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The Dangers of Self-Diagnosing

The Dangers of Self-Diagnosing

In today’s world, internet access is easily accessible so much so that self-diagnosing has become a common, if maybe a life-threatening practice. You just type in a symptom and websites pop up showing various diagnoses, and one chooses the one that best describes their situation.

Statistics of Self-Diagnosing

According to a recent survey1 conducted among 3,000 adults across the U.S., 44% of Americans are self-diagnosing their illness online, and 30% are using home remedies for their health problems.


When searching for health solutions, many patients perform targeted searches of their symptoms hoping to find a name to their condition. In a study conducted by Microsoft, the search for the keyword “headache” would generate a probability of 26% that it is caused by brain tumor, which is the same probability as “caffeine withdrawal”. The remaining 48% is “tension”.2 So now you ask yourself, “Do I have brain tumor, caffeine withdrawal, or is this tension? Wait, I don’t take caffeine, so this is a toss-up between brain tumor and tension.”

And of course, there’s a ton of other causes of headaches. Did we mention blood clots, diabetes, poor posture, high blood pressure, and many, many others?

The Dangers of Self-Diagnosing

What happens is that people will tend to tune in into one or two resources and pick up a few lines that they think match their symptoms, which will then (mis)lead them into a diagnoses that may actually have nothing to do with their condition. And viola, the internet says there are home remedies to your situation, too!

The problem with self-diagnosing is that internet resources do not reveal everything and all that is to know about things—especially health issues. It takes probably at least 50 medical textbooks, 1 year of internship and 2-6 years of residency at a hospital before one truly becomes a doctor. What makes us think we can become one in three pages of internet resource?

So people have stopped going to the doctor’s office thinking they got it covered. While this method seems very expedient and will give the patient a feeling of empowerment, it can be seriously dangerous.

Subtleties of Symptoms, Nuances of Diagnoses

The difference between self-diagnoses, and the diagnoses of a doctor with which you’ve had an actual visit, is that the latter is trained to ask the right questions in order to determine the root of the problem. They probe and are more pointed and specific with asking about symptoms. Some symptoms are so subtle they are not always easily identifiable, and some symptoms may be more important than others. A headache is a classic example of what seems to be a common symptom but may be the result of a more serious and life-threatening illness such as blood clots.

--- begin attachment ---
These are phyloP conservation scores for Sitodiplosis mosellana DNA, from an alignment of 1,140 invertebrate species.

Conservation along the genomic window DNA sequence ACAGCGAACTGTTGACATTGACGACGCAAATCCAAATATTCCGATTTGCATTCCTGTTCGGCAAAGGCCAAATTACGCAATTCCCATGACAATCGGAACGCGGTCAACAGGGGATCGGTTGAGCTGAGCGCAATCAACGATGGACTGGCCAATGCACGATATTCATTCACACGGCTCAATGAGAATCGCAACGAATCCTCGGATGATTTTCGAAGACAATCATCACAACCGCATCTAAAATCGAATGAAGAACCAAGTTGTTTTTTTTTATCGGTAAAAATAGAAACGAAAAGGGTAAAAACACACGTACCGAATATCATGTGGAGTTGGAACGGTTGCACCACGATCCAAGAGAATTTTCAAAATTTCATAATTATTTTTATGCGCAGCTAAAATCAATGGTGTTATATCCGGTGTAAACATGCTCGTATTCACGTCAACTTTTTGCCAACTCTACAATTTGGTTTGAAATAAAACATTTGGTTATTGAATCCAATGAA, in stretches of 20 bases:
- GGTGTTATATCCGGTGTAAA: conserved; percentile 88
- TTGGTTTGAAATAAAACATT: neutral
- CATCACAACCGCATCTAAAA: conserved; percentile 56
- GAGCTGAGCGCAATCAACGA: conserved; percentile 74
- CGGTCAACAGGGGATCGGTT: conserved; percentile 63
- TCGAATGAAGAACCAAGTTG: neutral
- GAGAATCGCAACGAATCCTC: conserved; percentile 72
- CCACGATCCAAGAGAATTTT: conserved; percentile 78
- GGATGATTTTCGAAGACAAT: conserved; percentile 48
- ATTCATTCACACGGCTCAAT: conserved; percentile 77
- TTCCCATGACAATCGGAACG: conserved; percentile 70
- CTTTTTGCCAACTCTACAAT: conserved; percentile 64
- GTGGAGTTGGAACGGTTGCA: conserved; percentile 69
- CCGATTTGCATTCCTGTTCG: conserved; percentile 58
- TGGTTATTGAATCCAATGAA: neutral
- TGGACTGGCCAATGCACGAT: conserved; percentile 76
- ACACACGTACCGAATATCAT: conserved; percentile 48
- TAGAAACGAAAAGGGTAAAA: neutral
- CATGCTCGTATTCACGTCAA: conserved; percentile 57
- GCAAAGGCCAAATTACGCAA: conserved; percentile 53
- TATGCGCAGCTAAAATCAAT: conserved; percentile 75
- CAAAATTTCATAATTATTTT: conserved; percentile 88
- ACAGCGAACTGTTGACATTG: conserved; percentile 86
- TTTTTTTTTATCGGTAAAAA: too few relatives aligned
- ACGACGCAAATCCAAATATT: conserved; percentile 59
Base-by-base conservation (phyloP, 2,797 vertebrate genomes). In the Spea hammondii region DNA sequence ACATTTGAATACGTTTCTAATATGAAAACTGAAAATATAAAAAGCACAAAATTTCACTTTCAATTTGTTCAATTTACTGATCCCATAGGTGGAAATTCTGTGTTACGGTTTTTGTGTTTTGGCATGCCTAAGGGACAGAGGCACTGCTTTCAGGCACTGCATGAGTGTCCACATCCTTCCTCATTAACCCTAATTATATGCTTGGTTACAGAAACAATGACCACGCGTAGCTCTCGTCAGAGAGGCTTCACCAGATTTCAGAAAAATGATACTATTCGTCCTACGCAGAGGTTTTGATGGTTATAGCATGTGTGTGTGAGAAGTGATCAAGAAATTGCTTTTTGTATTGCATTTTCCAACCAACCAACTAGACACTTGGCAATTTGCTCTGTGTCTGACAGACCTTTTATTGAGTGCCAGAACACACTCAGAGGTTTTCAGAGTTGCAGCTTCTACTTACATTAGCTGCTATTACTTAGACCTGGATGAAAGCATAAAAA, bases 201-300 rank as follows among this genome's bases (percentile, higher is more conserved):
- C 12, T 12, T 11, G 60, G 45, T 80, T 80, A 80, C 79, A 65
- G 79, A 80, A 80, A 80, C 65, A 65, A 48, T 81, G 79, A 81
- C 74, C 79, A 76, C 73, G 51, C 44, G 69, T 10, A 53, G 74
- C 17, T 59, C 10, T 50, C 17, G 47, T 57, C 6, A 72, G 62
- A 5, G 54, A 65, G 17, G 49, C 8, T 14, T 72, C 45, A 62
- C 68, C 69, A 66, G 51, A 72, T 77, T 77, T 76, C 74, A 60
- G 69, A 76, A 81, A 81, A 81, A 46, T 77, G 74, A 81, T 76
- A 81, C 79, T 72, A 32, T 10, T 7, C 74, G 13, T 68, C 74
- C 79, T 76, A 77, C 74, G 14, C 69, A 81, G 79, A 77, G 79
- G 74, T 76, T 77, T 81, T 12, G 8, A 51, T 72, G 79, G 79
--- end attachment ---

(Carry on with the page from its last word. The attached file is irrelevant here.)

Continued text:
“When you self-diagnose, you are essentially assuming that you know the subtleties that diagnosis constitutes. This can be very dangerous, as people who assume that they can surmise what is going on with themselves may miss the nuances of diagnosis.3” Diagnosis does not just include identifying the symptoms. It also involves the use of medical tools to get a complete picture of your health situation; and in many situations, it involves the conduct of tests and screenings.

Right Diagnoses = Right Treatment Plan

A correct diagnosis leads to a correct treatment plan. In fact, in the case of serious illnesses, patients may need to see two or three different doctors with different specialties because some illnesses may require different or multiple treatment methods.

If self-diagnosing, once people decide what they have and put a name to it, they will then look for home remedies, take to over-the-counter medications, or attempt to change their lifestyle. Anything but go to the doctor. But they don’t realize that reading a few pages of internet resource does not make for a correct diagnosis, and they may be trying to treat themselves for something they don’t have, and are still uninformed about the root cause of their health condition.

While the internet helps in getting you information the quickest way, and helps you be more aware about health issues than you usually wouldn’t be, it is still necessary to validate this information with the people who have studied diseases and the practice of healing for years and years—the doctors.  Not doing so may cause you your life or your family’s.

Are you a cyberchondriac? Click here (takes you to an external link) to find out how your state compares with the others in terms of self-diagnosing online.

1. Survey: 44% of Americans self-diagnose online instead of visiting medical professional by Brian Zimmerman, Becker’s Clinical Leadership and Infection Control; last accessed 12/13/20191.